# How do you implicitly differentiate ln(x-y)=x-y ?

Jun 11, 2016

It appears as if there is no solution.

#### Explanation:

Since we cannot get y explicitly as a function of x, we use implicit differentiation.

Differentiate both sides, bearing in mind that y is a function of x, and then solve for $\frac{\mathrm{dy}}{\mathrm{dx}}$.

$\therefore \frac{d}{\mathrm{dx}} \ln \left(x - y\right) = \frac{d}{\mathrm{dx}} \left(x - y\right)$

$\therefore \frac{1}{x - y} \cdot \left(1 - \frac{\mathrm{dy}}{\mathrm{dx}}\right) = 1 - \frac{\mathrm{dy}}{\mathrm{dx}}$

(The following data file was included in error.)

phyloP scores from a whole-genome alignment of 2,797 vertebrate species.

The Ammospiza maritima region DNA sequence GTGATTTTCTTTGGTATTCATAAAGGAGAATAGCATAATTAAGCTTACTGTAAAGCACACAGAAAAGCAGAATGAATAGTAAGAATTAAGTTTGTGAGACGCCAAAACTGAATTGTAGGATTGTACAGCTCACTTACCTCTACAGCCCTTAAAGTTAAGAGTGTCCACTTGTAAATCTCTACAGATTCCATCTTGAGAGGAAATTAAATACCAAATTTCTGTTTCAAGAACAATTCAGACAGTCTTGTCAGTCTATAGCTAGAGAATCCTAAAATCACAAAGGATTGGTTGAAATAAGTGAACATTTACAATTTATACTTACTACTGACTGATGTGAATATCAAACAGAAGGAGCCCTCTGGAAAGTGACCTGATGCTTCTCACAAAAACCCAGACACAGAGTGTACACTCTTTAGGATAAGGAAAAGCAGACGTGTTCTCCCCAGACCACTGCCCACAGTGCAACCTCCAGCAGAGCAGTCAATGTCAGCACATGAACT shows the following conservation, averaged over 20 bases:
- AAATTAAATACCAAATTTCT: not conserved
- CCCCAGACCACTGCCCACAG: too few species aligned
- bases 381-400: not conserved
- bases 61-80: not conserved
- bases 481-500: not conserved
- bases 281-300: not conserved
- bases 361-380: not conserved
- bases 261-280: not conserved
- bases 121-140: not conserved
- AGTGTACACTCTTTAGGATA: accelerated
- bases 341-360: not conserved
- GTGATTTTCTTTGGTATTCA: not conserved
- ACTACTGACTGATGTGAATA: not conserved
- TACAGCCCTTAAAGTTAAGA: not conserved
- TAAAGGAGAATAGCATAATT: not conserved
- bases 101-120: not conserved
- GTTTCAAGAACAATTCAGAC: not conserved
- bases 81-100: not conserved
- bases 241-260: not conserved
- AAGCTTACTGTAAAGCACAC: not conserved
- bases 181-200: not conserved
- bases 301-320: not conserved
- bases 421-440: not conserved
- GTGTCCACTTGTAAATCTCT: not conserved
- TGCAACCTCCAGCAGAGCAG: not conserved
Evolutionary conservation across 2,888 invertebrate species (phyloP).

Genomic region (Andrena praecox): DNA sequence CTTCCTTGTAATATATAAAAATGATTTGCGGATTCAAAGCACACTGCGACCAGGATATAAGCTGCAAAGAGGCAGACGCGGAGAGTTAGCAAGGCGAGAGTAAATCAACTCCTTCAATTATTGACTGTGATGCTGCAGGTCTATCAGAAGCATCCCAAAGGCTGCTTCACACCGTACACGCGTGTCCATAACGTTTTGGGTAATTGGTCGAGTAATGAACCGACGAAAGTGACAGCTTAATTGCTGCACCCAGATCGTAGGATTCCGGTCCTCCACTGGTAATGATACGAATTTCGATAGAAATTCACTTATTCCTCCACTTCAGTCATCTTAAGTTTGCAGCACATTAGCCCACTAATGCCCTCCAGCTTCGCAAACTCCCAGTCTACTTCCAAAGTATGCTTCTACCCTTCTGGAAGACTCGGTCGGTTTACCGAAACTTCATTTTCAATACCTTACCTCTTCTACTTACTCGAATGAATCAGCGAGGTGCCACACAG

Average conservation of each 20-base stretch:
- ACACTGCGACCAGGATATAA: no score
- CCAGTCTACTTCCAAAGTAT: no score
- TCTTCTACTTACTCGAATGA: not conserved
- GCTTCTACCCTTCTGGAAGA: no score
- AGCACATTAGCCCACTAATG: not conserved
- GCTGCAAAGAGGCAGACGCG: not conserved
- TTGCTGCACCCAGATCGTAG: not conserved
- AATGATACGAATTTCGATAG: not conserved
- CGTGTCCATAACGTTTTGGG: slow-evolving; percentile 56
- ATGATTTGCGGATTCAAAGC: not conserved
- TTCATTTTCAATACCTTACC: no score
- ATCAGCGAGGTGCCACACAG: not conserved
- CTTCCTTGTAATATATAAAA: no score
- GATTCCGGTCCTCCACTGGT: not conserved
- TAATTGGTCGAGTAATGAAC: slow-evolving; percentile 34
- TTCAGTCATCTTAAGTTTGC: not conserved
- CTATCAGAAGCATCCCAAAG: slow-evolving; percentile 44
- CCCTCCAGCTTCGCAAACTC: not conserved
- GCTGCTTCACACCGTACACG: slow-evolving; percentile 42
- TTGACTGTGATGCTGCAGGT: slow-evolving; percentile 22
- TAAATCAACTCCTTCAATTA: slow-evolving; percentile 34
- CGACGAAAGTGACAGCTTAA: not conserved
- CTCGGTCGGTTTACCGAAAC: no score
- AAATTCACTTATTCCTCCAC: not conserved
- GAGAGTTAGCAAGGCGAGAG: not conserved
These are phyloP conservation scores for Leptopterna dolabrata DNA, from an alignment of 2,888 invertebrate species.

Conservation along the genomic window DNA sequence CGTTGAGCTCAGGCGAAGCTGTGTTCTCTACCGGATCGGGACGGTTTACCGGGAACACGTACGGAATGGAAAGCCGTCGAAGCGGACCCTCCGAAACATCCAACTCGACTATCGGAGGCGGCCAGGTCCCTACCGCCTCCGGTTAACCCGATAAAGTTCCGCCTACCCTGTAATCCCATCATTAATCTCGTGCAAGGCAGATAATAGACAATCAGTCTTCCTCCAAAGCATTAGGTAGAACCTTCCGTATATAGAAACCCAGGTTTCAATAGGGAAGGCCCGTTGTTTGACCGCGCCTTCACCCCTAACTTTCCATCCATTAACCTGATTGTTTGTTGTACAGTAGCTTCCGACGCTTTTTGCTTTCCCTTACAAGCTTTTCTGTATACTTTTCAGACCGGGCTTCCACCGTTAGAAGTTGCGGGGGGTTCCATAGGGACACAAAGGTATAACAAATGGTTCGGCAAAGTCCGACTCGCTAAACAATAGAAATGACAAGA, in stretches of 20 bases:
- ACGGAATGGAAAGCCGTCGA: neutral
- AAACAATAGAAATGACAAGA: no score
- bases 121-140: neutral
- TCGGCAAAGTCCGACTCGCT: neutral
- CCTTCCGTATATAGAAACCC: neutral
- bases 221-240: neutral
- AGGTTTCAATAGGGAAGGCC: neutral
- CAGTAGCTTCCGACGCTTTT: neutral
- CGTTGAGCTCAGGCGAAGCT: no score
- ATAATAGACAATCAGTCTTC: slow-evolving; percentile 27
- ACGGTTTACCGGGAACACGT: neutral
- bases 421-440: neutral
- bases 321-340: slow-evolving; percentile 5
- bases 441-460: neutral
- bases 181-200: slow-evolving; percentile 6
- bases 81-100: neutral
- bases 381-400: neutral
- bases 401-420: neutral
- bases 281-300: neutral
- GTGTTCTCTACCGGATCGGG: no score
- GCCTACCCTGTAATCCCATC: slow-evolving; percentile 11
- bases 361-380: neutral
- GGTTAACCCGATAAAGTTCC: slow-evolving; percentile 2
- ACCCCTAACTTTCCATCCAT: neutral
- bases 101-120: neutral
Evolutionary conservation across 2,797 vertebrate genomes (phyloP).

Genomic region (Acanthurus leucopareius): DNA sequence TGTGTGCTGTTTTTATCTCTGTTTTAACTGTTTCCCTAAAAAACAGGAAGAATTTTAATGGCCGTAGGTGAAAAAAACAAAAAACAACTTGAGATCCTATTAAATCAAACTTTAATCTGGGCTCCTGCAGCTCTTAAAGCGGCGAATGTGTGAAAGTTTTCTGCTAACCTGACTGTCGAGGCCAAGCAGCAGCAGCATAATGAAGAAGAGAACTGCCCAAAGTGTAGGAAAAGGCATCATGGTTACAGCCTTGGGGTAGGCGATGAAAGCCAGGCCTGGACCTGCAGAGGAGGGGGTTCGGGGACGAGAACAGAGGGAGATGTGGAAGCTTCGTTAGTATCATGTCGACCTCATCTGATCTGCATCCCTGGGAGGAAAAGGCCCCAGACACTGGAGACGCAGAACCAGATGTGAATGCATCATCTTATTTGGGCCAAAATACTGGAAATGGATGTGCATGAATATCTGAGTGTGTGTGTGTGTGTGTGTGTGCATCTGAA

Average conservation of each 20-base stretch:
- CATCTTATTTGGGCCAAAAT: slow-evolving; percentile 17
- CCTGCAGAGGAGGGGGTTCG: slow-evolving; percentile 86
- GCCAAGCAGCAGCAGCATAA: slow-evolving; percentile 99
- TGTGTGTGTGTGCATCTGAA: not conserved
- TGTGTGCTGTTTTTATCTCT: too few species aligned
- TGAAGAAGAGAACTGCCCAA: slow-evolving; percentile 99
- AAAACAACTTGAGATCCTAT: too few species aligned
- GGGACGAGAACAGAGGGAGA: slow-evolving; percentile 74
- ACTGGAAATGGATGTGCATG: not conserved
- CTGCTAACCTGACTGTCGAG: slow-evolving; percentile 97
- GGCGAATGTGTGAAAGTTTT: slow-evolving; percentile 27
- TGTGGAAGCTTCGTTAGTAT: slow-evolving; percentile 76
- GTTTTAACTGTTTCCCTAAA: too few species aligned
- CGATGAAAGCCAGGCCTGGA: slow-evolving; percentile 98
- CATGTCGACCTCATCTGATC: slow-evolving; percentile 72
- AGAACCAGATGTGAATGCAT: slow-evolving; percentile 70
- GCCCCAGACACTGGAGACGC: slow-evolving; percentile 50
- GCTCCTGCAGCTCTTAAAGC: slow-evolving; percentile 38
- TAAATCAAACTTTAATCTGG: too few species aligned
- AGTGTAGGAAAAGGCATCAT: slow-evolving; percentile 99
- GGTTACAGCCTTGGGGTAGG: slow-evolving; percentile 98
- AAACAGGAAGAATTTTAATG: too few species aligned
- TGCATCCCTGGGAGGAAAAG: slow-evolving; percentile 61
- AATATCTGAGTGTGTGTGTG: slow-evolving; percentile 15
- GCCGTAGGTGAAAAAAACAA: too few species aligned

$\therefore \frac{\mathrm{dy}}{\mathrm{dx}} \left(\frac{1}{x - y} - 1\right) = \left(\frac{1}{x - y} - 1\right)$

This seems to indicate the impossible fact of $\frac{\mathrm{dy}}{\mathrm{dx}} = 1$ for if this is true then $y = \int \mathrm{dx} = x$ and we cannot divide by zero, nor take the natural logarithm of zero.

Hence there is no solution.